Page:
The best solution for powering Colombia

by Mike Love

A couple sits at home without electricity. Photo:

Se fue la luz! The coast of Colombia lives with frequent electricity outages that have led to protests and violence. Electrical service interruptions in Colombia are relatively higher than other developing countries like Chile. The average amount of interruptions per subscriber in Chile is 10, whereas Colombia averages 18.5 interruptions. The average duration of interruptions per subscriber is 16 hours in Chile versus 17.7 hours for Colombia.

Part of the issue lies within a lack of energy diversification. Hydroelectricity makes up 70% of the country’s energy. Fossil fuels like coal and natural gas comprise the rest. Since more than two-thirds of the country’s energy comes from hydroelectricity, droughts due to climate change have contributed to the crisis.  Hydropower is a form of renewable energy, which means that it does not deplete any resource to produce.  Other renewable energies include wind and solar power and these options account for less than 1% of the country’s power.

However, it turns out that Colombia has significant wind and solar resources that are not being exploited.  The Guajira Department in the Northeast has the highest wind power classification in South America. This means that by using the full potential of Guajira’s wind power, enough power could be produced to supply the demand of Colombia two times over!  However only 0.4% of its wind potential is being utilized.  There is also great potential for solar projects because of Colombia’s location in the equatorial zone.

The government also supports wind and solar. In 2014, Colombian Congress passed a law promoting new sources of renewable energies. This law created tax and accounting benefits, removed import duties on equipment, and made it possible to sell excess electricity back to the grid.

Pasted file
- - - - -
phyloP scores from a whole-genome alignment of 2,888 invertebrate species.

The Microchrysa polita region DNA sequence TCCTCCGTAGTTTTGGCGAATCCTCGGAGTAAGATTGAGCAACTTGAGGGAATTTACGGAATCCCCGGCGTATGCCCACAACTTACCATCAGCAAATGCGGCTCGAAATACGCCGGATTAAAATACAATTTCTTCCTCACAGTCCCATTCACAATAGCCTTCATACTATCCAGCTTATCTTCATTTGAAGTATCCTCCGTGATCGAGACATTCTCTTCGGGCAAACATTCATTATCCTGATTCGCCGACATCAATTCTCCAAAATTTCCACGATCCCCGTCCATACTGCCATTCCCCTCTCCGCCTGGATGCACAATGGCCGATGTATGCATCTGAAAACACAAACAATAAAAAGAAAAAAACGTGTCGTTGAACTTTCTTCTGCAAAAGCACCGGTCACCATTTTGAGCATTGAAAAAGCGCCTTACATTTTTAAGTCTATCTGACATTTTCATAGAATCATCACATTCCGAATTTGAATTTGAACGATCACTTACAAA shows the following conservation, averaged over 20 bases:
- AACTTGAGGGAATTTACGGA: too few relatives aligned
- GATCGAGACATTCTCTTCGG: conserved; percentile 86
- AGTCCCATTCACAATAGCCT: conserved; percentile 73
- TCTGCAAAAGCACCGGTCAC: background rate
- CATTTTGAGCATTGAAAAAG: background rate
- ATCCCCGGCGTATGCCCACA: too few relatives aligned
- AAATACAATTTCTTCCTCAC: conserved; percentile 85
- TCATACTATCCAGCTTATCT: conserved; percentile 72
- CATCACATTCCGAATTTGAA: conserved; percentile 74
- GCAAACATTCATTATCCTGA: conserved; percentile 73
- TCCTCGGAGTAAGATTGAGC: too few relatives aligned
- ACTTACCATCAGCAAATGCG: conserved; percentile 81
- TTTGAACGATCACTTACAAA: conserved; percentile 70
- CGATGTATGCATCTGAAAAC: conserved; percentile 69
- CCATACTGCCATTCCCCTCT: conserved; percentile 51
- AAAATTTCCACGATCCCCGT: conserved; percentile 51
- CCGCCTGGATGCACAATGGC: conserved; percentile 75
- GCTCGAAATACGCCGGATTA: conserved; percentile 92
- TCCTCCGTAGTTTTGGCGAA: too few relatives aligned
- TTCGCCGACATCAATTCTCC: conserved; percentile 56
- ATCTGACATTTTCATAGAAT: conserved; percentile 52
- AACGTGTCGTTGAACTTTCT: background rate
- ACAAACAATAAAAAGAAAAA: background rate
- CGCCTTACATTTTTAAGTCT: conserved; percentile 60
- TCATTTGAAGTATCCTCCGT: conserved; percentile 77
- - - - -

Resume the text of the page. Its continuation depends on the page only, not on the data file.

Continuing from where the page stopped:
But the question still remains, why aren’t these other renewable energy options reaching their full potential? A major problem is that equipment for renewable projects such as solar are imported and the devaluation of the peso has made equipment expensive for buyers in Colombia. Another reason is that the regulatory bodies UPME and CREC give priority to electricity sources based on dependability putting established hydro dams at an advantage. A report from Procolombia shows that hydropower projects in construction are forecasted to meet the growing energy demand in the coming years for Colombia.

Climate change is a reality. What that reality means for Colombia is that the lack of rain will continue to increase the lack of power. Renewable energies like wind and solar are available but in order for the country to see a significant shift from hydroelectricity, there must be the same level of shift in thought. These renewables must be seen as an investment. It may require money up-front to establish a new infrastructure but it will ultimately save more money and prevent blackouts for a brighter Colombian future.